A truly exceptional DMV golfer will show off his skills during the first annual Capital Long Drive Classic on Oct. 24, presented by Events DC held at East Potomac Golf Course in Washington, D.C.
History will be made as this will be the first-ever professional Golf Long Drive Competition brought to the District in a made-for-television event. This match will subsequently be aired on the Golf Channel during a future broadcast featuring local professional long drive competitor Josh Jackson.
Jackson is also a golf instructor in the area with a strong passion for the sport he started playing at the age of 12 years old.
The son of former NFL All-Pro tackle John Jackson was a four-sport athlete in high school who then went on to show off his athleticism and versatility as a fullback at Eastern Kentucky University before transferring to HBCU Kentucky State University, where he played both on a football and golf scholarship.
“I ended up getting the No. 2 spot on the golf team,” Jackson said about his collegiate experience. “I only played two years there, but I ended up winning MVP the next year…I went all-conference the first year, and we had a decent finish in the minority PGA tournament.”
Though he loves the game, Jackson had to deal with bouts of racism growing up playing in a sport dominated by White players.
“People will do it right to your face,” Jackson said about dealing with racism playing in a predominantly White sport. “Even when I was pursuing professional golf back in 2014, I’d show up to a course, and people would ask me if I’m a caddy.
It’s pretty ridiculous, of course, you know, it’s the way things are, but the more and more people speak up about it, the more that we make people aware of what people are doing and the more things can change.”
Knowing about the political landscape of what is going on with race relations in the country, Jackson wants to use this competition as a pedestal to introduce the game of golf to more African American children so they can create more diversity in the sport.
“It feels great. I couldn’t ask for a better opportunity to showcase what I’m able to do, but also represent Black golfers,” Jackson said. “It’s going to be huge because there are not that many Black golfers on tour. I think that it will be great for golf overall to showcase some people you wouldn’t normally see.”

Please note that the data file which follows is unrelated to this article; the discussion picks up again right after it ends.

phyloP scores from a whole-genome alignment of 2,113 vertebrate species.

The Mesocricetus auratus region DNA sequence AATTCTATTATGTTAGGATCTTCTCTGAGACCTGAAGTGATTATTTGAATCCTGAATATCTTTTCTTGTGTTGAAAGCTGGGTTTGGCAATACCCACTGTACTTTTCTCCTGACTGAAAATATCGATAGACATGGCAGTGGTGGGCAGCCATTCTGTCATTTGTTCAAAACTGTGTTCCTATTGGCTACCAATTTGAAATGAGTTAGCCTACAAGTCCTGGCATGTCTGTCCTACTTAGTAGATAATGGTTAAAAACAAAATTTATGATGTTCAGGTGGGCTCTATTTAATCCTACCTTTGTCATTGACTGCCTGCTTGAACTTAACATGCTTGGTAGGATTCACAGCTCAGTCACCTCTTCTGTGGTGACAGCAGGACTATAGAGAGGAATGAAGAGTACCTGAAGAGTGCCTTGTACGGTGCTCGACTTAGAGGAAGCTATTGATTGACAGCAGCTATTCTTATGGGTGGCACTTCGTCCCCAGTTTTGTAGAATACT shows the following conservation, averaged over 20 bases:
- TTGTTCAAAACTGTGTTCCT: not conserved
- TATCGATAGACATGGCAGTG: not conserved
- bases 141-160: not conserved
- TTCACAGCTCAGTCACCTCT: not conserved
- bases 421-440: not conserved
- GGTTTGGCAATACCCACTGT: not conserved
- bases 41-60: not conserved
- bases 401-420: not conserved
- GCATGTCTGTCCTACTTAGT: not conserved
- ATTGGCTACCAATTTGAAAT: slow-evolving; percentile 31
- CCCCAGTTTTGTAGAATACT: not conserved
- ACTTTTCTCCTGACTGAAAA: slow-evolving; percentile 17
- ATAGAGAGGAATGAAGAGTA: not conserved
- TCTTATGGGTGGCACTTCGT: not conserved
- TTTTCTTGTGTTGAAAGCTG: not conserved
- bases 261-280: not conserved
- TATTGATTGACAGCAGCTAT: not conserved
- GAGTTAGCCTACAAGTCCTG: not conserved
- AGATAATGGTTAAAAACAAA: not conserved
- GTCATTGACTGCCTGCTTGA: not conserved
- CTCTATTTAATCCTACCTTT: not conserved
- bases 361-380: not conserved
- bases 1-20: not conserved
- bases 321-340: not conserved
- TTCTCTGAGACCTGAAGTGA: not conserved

Though he dealt with emotional adversity and is still conquering it to this day, he also suffered and persevered through a physical roadblock that could have cost him his career.
Jackson ruptured a patella in 2014, but recovered in 2017 and decided to become a long drive competitor.
“It took me a long time to get back to normal,” Jackson said about his rehabilitation process.
A year later, he added 17 miles per hour to his clubhead speed, logged a 402-yard drive during his first year of competition in 2019 and is currently No. 133 in the world rankings.
“Initially, when I tore my kneecap, it was not attached to my shin for a good amount of time before I had surgery,” Jackson said. “So I couldn’t swing a golf club, and then once they ended up repairing it, my muscles hadn’t been used for so long that I had to rebuild it from scratch.
“It took me about until 2016 to even want to pick up a club. I didn’t even care to play golf anymore…I was just trying to get back to jog or even use my leg correctly. It was pretty bad, but everything ended up working out tremendously. You couldn’t have told me back in 2014 that I’d be doing anything like this.”
Despite all of the challenges that he’s faced, Jackson still cherishes the game and wants to play on the PGA Tour in the future, but he’s focused on winning this tournament.
“I just gotta swing,” Jackson said about what he needs to do to win. “I need to swing my swing, launch the ball correctly, and make sure my spin rate is down. I’m focusing on that I’m putting enough power on the ball and making sure that my launch and my trajectory are intact because that will be huge.”